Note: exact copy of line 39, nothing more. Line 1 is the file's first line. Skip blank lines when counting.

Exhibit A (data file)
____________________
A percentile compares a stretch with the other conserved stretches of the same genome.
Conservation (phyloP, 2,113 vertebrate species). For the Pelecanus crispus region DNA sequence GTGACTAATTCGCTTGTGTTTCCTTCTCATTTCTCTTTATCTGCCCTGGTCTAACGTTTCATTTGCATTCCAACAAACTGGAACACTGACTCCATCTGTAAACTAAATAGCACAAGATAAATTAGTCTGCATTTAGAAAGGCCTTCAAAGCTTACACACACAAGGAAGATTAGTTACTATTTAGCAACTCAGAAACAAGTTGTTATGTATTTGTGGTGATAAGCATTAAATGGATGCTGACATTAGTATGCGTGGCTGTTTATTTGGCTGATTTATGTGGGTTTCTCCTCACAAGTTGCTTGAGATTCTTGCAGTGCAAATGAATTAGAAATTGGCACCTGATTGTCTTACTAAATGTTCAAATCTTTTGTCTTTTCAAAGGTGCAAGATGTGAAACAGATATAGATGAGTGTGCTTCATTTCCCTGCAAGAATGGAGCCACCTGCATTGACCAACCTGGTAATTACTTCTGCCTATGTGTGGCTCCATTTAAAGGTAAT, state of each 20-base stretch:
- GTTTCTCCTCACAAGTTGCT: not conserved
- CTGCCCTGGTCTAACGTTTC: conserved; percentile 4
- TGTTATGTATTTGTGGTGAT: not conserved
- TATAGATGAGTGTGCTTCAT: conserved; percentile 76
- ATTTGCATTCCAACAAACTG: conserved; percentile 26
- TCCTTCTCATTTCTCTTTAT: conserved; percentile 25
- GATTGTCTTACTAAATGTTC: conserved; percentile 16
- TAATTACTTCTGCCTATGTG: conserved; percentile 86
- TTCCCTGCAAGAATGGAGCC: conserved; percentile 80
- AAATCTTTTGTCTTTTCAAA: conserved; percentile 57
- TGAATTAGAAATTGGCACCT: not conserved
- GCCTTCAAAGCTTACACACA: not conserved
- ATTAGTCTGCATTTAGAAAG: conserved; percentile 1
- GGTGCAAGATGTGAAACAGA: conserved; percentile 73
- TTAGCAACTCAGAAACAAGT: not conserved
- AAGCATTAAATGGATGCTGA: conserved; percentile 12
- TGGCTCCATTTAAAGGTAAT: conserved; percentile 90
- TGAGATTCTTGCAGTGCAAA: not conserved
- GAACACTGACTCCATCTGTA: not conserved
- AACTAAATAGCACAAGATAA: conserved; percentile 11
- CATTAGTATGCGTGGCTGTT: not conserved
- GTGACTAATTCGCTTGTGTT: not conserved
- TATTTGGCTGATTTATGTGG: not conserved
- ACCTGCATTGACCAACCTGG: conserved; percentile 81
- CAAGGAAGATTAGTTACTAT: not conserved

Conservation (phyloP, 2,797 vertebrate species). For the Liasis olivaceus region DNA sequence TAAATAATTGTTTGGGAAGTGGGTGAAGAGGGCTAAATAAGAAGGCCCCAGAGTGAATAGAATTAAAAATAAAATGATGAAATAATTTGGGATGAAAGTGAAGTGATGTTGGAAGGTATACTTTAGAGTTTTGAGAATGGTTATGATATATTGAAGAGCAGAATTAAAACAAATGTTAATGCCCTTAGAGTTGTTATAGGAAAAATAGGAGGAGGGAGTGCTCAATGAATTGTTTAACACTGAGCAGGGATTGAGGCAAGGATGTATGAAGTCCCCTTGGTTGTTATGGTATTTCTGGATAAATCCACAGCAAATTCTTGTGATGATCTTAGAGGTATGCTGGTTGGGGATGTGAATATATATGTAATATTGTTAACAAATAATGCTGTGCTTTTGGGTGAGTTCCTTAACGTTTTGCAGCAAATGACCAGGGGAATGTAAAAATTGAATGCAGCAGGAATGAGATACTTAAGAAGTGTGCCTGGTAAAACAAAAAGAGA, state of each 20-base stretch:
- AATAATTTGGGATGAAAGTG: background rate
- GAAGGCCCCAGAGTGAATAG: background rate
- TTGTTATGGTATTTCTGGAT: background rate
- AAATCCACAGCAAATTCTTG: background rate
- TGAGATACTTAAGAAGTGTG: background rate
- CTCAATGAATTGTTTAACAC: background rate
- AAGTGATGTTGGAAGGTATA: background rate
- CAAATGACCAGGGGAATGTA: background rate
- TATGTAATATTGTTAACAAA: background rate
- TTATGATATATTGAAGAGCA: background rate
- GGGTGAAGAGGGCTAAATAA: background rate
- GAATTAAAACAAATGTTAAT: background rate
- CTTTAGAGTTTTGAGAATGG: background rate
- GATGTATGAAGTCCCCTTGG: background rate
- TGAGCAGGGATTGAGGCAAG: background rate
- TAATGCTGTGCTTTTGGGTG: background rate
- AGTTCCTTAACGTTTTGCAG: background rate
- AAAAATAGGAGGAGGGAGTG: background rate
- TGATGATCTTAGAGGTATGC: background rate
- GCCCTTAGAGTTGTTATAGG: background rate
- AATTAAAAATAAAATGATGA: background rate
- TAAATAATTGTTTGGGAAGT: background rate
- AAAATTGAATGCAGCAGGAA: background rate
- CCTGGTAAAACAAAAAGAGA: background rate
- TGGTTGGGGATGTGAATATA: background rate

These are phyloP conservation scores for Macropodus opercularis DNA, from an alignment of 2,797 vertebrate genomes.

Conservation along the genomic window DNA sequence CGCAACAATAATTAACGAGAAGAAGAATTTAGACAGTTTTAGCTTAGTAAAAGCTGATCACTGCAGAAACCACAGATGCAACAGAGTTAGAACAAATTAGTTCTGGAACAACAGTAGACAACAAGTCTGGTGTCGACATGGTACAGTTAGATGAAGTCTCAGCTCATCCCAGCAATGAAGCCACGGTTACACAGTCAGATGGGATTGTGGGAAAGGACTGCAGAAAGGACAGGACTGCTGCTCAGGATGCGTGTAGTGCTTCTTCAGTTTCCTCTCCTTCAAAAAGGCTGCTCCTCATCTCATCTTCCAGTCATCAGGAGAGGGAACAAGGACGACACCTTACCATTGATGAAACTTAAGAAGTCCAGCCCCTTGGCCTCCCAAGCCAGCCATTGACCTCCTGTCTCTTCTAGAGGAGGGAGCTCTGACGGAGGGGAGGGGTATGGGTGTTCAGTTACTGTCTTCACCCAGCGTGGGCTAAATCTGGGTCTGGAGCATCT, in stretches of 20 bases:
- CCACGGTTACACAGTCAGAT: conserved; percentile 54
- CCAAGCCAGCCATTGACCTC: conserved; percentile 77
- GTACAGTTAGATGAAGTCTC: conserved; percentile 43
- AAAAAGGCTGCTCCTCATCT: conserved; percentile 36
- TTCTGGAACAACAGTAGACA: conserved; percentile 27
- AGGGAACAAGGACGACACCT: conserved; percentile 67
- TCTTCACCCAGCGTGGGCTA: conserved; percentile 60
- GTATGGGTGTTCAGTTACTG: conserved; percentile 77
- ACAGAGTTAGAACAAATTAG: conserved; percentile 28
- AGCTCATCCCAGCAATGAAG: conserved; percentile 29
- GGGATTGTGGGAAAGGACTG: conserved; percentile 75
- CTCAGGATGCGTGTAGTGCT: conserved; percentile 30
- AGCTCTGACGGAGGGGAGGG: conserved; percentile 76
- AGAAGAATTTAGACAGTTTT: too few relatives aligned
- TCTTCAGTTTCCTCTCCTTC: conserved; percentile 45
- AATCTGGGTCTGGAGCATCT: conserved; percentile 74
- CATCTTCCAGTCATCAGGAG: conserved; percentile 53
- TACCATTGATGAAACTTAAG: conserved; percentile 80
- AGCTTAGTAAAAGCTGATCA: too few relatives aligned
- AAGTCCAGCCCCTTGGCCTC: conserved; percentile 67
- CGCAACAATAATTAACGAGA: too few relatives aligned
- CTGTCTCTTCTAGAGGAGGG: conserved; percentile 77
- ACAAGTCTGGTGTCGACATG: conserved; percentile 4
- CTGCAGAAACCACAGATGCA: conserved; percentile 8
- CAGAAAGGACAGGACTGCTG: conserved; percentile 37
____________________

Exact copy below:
- GGGTGAAGAGGGCTAAATAA: background rate